Spain Media Profile

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Spain Government and Media


Government

Government Type: Constitutional Parliamentary Monarchy
Head of State: King Felipe VI  (The King is mostly ceremonial.)
Leader: Prime Minister Pedro Sanchez
Political Party: Socialist Workers’ Party (P.S.O.E.)
Political Position: Center-Left Socialist Party


Media

World Press Freedom Rank: Spain 29/180

Reporters without Borders, warns about the far-right Vox party after it made gains and came third in the country’s 2019 general election, where they state “VOX has distinguished itself by its crusade against the media.” In addition, Reporters without Borders also states that in Catalonia “journalists have been the targets of physical violence by both the police and independence supporters.”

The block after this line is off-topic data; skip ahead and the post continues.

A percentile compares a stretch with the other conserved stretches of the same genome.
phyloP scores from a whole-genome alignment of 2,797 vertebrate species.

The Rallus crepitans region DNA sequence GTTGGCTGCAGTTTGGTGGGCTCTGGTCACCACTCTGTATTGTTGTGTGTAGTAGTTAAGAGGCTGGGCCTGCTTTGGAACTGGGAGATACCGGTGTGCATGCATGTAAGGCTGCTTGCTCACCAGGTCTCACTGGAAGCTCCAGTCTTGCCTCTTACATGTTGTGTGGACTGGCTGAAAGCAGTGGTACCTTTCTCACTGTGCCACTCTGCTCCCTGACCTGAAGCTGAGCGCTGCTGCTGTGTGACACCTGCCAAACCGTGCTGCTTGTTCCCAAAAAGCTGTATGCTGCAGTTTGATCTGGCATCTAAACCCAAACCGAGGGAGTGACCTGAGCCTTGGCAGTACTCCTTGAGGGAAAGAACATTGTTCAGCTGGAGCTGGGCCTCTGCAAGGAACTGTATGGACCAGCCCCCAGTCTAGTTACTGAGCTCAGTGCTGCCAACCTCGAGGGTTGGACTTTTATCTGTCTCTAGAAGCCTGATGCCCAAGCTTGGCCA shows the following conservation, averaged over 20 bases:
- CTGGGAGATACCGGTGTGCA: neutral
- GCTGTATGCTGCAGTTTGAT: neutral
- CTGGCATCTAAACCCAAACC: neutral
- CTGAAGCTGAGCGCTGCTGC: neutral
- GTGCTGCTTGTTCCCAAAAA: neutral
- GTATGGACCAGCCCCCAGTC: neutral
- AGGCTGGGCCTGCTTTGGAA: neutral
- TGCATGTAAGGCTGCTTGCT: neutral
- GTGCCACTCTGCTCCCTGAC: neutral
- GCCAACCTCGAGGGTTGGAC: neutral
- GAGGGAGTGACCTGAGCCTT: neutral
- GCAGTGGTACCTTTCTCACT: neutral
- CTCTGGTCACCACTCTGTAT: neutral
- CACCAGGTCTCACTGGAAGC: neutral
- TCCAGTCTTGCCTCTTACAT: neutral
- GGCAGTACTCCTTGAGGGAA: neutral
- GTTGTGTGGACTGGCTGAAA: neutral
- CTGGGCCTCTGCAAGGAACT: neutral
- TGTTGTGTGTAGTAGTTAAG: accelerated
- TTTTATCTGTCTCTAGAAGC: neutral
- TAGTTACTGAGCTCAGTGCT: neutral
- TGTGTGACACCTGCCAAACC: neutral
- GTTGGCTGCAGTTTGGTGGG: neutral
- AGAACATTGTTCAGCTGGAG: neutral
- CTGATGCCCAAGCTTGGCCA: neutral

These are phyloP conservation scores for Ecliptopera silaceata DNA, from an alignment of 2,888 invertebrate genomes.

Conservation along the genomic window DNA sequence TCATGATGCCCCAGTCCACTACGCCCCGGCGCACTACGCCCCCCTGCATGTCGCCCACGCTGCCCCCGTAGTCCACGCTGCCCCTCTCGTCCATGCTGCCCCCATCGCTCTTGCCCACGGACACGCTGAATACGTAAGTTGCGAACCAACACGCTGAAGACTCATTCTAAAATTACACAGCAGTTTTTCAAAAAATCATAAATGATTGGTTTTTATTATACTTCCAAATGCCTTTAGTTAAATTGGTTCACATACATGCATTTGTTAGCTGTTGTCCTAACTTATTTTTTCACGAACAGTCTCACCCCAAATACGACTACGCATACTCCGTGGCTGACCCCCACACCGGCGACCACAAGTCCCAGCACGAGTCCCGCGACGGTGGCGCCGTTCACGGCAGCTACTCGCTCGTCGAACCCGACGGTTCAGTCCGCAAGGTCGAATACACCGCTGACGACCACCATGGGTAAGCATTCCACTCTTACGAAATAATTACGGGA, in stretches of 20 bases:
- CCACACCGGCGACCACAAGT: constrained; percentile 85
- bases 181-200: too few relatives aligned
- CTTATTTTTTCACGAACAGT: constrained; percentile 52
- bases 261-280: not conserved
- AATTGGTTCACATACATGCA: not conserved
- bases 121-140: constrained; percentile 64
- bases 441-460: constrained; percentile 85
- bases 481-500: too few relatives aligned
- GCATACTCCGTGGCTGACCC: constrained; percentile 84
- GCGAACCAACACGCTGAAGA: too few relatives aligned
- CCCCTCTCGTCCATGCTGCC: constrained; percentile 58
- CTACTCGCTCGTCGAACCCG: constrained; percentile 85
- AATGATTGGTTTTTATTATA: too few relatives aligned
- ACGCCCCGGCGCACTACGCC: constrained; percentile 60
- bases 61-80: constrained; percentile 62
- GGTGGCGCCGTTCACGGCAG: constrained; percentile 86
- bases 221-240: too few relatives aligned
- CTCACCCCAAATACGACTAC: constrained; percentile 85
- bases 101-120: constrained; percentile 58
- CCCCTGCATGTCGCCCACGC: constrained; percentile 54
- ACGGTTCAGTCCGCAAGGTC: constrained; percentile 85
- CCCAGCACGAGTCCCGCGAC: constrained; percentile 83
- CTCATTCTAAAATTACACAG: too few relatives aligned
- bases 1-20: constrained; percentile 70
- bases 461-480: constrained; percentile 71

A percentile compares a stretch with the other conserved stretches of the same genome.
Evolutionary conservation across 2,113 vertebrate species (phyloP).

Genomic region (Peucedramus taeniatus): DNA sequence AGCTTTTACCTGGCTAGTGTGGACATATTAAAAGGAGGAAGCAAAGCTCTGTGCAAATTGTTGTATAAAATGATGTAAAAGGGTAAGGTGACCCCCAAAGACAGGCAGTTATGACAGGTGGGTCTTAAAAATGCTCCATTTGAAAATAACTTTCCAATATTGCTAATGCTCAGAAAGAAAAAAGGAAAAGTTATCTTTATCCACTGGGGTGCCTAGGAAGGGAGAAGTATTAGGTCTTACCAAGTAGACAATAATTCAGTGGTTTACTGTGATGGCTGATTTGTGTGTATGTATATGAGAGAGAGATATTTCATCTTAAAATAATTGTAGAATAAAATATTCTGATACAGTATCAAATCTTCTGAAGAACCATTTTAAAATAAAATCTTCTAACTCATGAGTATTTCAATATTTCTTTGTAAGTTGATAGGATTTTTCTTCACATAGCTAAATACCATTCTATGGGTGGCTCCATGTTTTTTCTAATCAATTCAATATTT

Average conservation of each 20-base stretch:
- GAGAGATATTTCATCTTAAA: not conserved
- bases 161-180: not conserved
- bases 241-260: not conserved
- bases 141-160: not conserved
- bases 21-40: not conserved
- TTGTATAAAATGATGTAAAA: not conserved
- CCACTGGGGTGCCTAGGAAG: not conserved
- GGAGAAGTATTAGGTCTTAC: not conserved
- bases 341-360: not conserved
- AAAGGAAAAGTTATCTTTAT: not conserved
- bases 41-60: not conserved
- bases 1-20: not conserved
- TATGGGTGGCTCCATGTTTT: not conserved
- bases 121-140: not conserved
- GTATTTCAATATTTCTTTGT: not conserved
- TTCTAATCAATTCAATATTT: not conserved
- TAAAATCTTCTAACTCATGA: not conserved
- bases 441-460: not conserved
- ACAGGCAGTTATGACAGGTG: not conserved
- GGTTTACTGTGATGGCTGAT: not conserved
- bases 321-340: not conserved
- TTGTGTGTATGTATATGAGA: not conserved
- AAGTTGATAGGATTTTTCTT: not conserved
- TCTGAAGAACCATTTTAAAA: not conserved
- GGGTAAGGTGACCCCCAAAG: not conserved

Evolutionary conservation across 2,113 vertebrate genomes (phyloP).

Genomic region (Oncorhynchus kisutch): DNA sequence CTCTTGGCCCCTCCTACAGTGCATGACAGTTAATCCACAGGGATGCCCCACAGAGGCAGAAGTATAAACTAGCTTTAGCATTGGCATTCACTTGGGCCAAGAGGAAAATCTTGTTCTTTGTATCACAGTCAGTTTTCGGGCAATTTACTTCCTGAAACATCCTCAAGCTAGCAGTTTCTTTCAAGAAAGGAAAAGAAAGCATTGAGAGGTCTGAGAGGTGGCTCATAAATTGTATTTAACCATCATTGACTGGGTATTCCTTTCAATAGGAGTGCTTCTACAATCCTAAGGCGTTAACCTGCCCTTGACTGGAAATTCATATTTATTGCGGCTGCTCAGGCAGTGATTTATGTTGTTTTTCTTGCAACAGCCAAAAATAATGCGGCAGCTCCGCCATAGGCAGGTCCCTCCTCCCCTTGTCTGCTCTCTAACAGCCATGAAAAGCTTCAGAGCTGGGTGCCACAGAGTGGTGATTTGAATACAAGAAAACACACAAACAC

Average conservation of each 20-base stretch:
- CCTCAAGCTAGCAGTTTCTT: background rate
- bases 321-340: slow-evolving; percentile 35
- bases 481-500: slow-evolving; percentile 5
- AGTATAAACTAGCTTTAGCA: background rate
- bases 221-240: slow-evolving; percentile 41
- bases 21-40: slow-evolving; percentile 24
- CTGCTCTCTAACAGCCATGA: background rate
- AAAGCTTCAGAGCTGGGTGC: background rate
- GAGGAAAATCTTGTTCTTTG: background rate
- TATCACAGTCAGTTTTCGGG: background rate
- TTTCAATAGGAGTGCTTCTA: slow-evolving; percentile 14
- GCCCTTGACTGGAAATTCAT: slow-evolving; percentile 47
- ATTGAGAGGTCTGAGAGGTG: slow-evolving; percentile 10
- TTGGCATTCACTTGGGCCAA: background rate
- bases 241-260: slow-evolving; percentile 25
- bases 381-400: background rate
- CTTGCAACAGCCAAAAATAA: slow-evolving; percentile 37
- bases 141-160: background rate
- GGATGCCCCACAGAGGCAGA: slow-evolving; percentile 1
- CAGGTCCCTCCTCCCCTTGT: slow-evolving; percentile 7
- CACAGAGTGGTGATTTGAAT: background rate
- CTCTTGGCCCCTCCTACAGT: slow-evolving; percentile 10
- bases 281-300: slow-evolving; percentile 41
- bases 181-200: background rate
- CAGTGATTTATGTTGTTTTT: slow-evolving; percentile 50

Government Influence on Media: Spain is divided into 17 autonomous communities and these communities own “autonomous channels.” The governments of the autonomous communities subsidize these channels with their revenues primarily derived through advertising. An important organization for the autonomous channels is the Federation of Autonomous Broadcasting Companies, FORTA (publicly owned commercial TV network) that is a rival to public broadcaster RTVE. Regarding public media and funding the Center for Media Data and Society (CMDS) reports “The government is the largest spender in the media, with over €2bn pumped in media operations annually, including state subsidies given to the national public broadcaster RTVE”. RTVE (The Corporación de Radio y Televisión Española, S.A.) is Spain’s public broadcaster which is funded by the state. Although it is supposed to maintain non-partisan reporting, according to El Pais “many of the organization’s own journalists accuse the government of political interference.” There are also regional TV networks such as Movistar+ which is owned by Spanish multinational telecommunications company Telefonica.  In Spain, the ownership of print and broadcast media is dominated by media conglomerates such as Atresmedia, Mediaset, Prisa, and Vocento. (More on Key Players) For more details on Media Conglomarest cross-ownership and percentage of stockholders, please see here. This high level of corporate concentration can lead to corporate bias and censorship. According to Freedom House “consolidation of private ownership and political interference at public outlets pose threats to media independence.” In conclusion, the evidence indicates that corporate media providers, exerts significant influence on print and broadcast media, while the Government indirectly creates pro-government bias.


 

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